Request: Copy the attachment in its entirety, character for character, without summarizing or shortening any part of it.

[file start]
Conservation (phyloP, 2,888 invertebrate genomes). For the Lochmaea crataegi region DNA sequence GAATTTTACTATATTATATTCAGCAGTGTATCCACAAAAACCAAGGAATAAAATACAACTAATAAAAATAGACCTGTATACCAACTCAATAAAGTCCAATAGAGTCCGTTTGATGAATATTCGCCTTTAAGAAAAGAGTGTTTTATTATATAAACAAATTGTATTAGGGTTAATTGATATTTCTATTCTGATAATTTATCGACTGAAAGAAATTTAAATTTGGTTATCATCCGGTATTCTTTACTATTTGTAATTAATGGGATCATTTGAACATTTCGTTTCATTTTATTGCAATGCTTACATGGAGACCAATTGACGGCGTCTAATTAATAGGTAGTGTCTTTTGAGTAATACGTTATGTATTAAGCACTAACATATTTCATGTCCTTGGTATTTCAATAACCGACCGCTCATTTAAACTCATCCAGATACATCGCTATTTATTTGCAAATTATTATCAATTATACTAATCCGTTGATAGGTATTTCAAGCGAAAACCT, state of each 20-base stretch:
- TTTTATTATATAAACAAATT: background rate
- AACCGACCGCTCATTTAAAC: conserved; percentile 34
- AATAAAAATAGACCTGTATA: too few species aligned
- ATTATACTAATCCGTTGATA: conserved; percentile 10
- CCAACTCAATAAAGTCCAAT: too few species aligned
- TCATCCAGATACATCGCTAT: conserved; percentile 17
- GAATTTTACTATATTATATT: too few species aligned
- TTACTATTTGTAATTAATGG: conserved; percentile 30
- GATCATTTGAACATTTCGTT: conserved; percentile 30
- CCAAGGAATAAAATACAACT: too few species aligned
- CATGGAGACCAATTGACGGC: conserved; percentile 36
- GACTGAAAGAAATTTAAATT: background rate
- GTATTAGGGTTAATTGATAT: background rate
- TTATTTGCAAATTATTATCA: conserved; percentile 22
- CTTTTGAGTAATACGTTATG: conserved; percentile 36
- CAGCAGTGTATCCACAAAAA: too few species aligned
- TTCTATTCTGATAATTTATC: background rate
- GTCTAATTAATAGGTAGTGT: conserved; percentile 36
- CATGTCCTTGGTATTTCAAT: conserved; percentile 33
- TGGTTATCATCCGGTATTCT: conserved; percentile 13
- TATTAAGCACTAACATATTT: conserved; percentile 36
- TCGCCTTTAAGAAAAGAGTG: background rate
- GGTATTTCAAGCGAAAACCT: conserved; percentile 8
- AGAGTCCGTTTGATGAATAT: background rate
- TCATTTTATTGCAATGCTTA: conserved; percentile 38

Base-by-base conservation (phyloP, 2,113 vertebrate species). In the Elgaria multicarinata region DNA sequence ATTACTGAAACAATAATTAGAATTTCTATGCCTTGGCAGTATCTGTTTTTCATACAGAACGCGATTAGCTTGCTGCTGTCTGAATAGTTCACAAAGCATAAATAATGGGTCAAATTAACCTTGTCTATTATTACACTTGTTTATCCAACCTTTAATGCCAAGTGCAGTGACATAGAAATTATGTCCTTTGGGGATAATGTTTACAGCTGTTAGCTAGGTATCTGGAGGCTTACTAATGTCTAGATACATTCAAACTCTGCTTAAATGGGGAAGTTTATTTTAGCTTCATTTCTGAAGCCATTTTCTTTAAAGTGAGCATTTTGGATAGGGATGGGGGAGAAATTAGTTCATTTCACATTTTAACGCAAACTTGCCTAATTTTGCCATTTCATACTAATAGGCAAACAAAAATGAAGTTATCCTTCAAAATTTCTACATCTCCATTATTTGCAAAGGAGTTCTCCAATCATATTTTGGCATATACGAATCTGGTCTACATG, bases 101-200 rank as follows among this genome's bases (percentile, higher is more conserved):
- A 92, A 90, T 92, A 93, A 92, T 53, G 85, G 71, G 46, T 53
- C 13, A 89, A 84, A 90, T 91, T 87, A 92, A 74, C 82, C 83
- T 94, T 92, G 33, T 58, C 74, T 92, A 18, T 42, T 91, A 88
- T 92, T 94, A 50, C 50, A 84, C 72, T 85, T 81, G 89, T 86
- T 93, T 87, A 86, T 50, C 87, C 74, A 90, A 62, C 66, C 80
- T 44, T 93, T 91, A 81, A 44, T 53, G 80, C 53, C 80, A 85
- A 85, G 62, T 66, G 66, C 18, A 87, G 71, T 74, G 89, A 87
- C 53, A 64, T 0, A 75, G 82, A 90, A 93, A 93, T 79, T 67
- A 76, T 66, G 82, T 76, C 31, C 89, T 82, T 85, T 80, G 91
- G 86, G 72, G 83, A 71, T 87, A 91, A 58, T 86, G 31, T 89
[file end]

Conservation (phyloP, 2,888 invertebrate genomes). For the Lochmaea crataegi region DNA sequence GAATTTTACTATATTATATTCAGCAGTGTATCCACAAAAACCAAGGAATAAAATACAACTAATAAAAATAGACCTGTATACCAACTCAATAAAGTCCAATAGAGTCCGTTTGATGAATATTCGCCTTTAAGAAAAGAGTGTTTTATTATATAAACAAATTGTATTAGGGTTAATTGATATTTCTATTCTGATAATTTATCGACTGAAAGAAATTTAAATTTGGTTATCATCCGGTATTCTTTACTATTTGTAATTAATGGGATCATTTGAACATTTCGTTTCATTTTATTGCAATGCTTACATGGAGACCAATTGACGGCGTCTAATTAATAGGTAGTGTCTTTTGAGTAATACGTTATGTATTAAGCACTAACATATTTCATGTCCTTGGTATTTCAATAACCGACCGCTCATTTAAACTCATCCAGATACATCGCTATTTATTTGCAAATTATTATCAATTATACTAATCCGTTGATAGGTATTTCAAGCGAAAACCT, state of each 20-base stretch:
- TTTTATTATATAAACAAATT: background rate
- AACCGACCGCTCATTTAAAC: conserved; percentile 34
- AATAAAAATAGACCTGTATA: too few species aligned
- ATTATACTAATCCGTTGATA: conserved; percentile 10
- CCAACTCAATAAAGTCCAAT: too few species aligned
- TCATCCAGATACATCGCTAT: conserved; percentile 17
- GAATTTTACTATATTATATT: too few species aligned
- TTACTATTTGTAATTAATGG: conserved; percentile 30
- GATCATTTGAACATTTCGTT: conserved; percentile 30
- CCAAGGAATAAAATACAACT: too few species aligned
- CATGGAGACCAATTGACGGC: conserved; percentile 36
- GACTGAAAGAAATTTAAATT: background rate
- GTATTAGGGTTAATTGATAT: background rate
- TTATTTGCAAATTATTATCA: conserved; percentile 22
- CTTTTGAGTAATACGTTATG: conserved; percentile 36
- CAGCAGTGTATCCACAAAAA: too few species aligned
- TTCTATTCTGATAATTTATC: background rate
- GTCTAATTAATAGGTAGTGT: conserved; percentile 36
- CATGTCCTTGGTATTTCAAT: conserved; percentile 33
- TGGTTATCATCCGGTATTCT: conserved; percentile 13
- TATTAAGCACTAACATATTT: conserved; percentile 36
- TCGCCTTTAAGAAAAGAGTG: background rate
- GGTATTTCAAGCGAAAACCT: conserved; percentile 8
- AGAGTCCGTTTGATGAATAT: background rate
- TCATTTTATTGCAATGCTTA: conserved; percentile 38

Base-by-base conservation (phyloP, 2,113 vertebrate species). In the Elgaria multicarinata region DNA sequence ATTACTGAAACAATAATTAGAATTTCTATGCCTTGGCAGTATCTGTTTTTCATACAGAACGCGATTAGCTTGCTGCTGTCTGAATAGTTCACAAAGCATAAATAATGGGTCAAATTAACCTTGTCTATTATTACACTTGTTTATCCAACCTTTAATGCCAAGTGCAGTGACATAGAAATTATGTCCTTTGGGGATAATGTTTACAGCTGTTAGCTAGGTATCTGGAGGCTTACTAATGTCTAGATACATTCAAACTCTGCTTAAATGGGGAAGTTTATTTTAGCTTCATTTCTGAAGCCATTTTCTTTAAAGTGAGCATTTTGGATAGGGATGGGGGAGAAATTAGTTCATTTCACATTTTAACGCAAACTTGCCTAATTTTGCCATTTCATACTAATAGGCAAACAAAAATGAAGTTATCCTTCAAAATTTCTACATCTCCATTATTTGCAAAGGAGTTCTCCAATCATATTTTGGCATATACGAATCTGGTCTACATG, bases 101-200 rank as follows among this genome's bases (percentile, higher is more conserved):
- A 92, A 90, T 92, A 93, A 92, T 53, G 85, G 71, G 46, T 53
- C 13, A 89, A 84, A 90, T 91, T 87, A 92, A 74, C 82, C 83
- T 94, T 92, G 33, T 58, C 74, T 92, A 18, T 42, T 91, A 88
- T 92, T 94, A 50, C 50, A 84, C 72, T 85, T 81, G 89, T 86
- T 93, T 87, A 86, T 50, C 87, C 74, A 90, A 62, C 66, C 80
- T 44, T 93, T 91, A 81, A 44, T 53, G 80, C 53, C 80, A 85
- A 85, G 62, T 66, G 66, C 18, A 87, G 71, T 74, G 89, A 87
- C 53, A 64, T 0, A 75, G 82, A 90, A 93, A 93, T 79, T 67
- A 76, T 66, G 82, T 76, C 31, C 89, T 82, T 85, T 80, G 91
- G 86, G 72, G 83, A 71, T 87, A 91, A 58, T 86, G 31, T 89